Courage, Compassion, and Uyghur Noodles: My Semester in Chengdu

By Taryn Borst

In preparation for this article I looked over some of my writings while I was abroad.  What I wrote about my experiences in Chengdu, China is that studying abroad and not knowing the language is like swimming.  The bits of Mandarin I learned to speak were like breaking the water’s surface and breathing air.  Yet experiencing the culture while not know the language was like having an aqua lung.  I was able to experience the water, swim, see, and survive, but I was not able to breach the surface between water and air.  As a wildly talkative (and notorious eavesdropper) this challenged me to use the language of my demeanor rather than the language that resides in my interactive vocabulary.

When first arriving in Chengdu all I could feel was chaotic motion.  Because I did not understand the patterns of traffic, I assumed there was not a pattern and it was sheer grace of God that people were not crashing into each other left and right.  However, after residing in China for a longer period of time, I began to learn the patterns.  Things that made no sense to me when I was in my American mindset gradually began to sense.  Not only did the patterns of social interaction begin to make sense, but I also began to automatically follow the patterns myself.  There is no greater feeling of accomplishment that I have experienced in my short life, than being able to recognize patterns and not even think about it.

The ways I have personally changed because of my study abroad experience are harder to determine than I though before leaving.  I was under the impression that I would be able to color code the changes in myself.  Or even that I would be able to sense and record these changes as I experienced them.  One of the reasons I was so excited to travel abroad was to experience change. It takes a lot of courage to board a plane, destined for unknown lands. It takes a lot of courage (or stupidity) to leave behind a perfectly agreeable life and venture into a place without knowing a single person. I recall thinking, ‘what if everyone in my program is just plain weird?’ Then I reminded myself that I should be thinking: ‘What if everyone in my program realizes I am just plain weird.’ But seriously, I was excited to change when I went to China and come back a new and improved version of myself. But now that I am here I realize that it is not change experienced; it is more like the solidifying self.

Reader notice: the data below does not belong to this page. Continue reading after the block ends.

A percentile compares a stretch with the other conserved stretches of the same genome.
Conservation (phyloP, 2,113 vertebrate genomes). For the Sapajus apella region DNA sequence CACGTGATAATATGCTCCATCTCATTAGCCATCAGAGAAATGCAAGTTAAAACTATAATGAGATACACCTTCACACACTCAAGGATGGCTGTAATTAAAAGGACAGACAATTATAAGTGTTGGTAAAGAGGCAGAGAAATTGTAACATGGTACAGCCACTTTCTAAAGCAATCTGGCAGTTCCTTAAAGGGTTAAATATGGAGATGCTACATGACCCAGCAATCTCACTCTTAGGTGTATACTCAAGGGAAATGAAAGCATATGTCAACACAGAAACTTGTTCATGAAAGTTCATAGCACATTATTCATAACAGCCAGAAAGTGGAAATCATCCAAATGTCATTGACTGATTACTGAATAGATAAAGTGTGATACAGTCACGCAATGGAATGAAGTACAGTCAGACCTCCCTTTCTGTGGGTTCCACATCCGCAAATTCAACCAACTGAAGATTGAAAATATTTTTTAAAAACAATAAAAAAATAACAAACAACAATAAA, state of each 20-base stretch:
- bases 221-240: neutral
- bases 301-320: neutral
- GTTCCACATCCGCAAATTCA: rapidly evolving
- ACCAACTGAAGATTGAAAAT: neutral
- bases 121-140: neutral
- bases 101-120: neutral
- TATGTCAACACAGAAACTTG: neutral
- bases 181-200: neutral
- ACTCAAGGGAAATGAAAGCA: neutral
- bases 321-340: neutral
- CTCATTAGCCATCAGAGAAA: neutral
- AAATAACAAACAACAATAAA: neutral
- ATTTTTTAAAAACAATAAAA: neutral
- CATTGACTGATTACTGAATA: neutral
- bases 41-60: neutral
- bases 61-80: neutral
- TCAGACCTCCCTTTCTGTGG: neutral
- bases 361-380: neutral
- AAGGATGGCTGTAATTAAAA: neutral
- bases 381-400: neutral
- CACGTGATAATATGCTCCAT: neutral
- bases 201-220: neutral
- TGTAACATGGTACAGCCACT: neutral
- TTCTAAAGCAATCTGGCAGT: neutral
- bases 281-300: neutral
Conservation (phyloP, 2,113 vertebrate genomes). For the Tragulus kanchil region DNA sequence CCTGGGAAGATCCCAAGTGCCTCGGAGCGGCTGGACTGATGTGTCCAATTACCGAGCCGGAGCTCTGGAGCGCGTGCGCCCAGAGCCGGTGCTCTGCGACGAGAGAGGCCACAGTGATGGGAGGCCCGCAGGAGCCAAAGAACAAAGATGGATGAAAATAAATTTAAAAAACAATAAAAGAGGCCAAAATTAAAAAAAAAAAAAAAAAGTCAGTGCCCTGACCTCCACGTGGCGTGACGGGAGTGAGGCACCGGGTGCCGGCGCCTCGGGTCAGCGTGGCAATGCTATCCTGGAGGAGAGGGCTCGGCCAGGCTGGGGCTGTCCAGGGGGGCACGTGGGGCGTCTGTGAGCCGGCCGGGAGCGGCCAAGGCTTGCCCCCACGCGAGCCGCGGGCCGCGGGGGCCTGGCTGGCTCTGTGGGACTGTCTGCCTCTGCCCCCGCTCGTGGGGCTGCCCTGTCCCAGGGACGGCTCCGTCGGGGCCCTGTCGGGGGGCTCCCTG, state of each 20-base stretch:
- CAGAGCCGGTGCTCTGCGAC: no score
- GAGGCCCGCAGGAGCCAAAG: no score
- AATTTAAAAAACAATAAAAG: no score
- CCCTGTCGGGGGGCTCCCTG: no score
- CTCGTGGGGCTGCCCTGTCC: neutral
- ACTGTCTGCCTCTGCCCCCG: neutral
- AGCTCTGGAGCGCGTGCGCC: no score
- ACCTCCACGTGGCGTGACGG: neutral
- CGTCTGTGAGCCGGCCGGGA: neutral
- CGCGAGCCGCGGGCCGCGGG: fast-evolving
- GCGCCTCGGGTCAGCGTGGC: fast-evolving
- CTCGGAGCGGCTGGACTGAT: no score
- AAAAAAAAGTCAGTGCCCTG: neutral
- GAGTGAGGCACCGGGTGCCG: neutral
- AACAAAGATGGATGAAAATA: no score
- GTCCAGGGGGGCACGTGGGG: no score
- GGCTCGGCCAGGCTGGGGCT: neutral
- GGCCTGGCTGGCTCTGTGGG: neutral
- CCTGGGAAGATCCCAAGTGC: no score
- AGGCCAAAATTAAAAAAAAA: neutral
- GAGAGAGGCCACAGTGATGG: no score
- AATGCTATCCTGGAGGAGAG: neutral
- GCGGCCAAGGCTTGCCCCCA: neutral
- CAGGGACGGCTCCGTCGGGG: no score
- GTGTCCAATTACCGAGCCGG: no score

In a country full of voices I did understand (unless they are counting from one to ten or saying ‘foreigner’, ‘hello’, or ‘I’m sorry, my Chinese is not good’) there is a certain amount of quiet in one’s own mind. In a place where I looked, acted, talked, and thought differently than everyone else; where my habits were unlike the habits of everyone around me; and where what is polite is totally different from what than what I was used to are used to- there is a lot of confusion. And in the face of confusion I think it is only natural to curl into a fetal position emotionally and live out the essence of actual self because who I am is going to be different from those around me no matter what. I think the change I underwent in China was the loss of the ability to put up a front even less than I could before.

Something I miss a lot from my adventure is having a friend to find adventure with.  One of the most difficult variables to find success while studying abroad is finding a perfect travel partner.  I was blessed with spectacular travel partner who ended up becoming a sister to me.  In a land where siblings are few and far between, friends are encouraged to become like family to one another.  I think this rubbed off on Dorothy and I, because by the end of the trip we bickered enjoyably with each other, as two sisters tend to do.  But having her with me in all of my travels opened doors that would not have been opened otherwise.  We traveled by boat, bus, or plane every weekend and had more adventures than I could have possibly fathomed before leaving Grand Rapids, Michigan.  With her I experienced China: the unedited version.  And learned that perhaps it is best not to edit my own heart when it calls for some compassion, courage, or Uyghur noodles.

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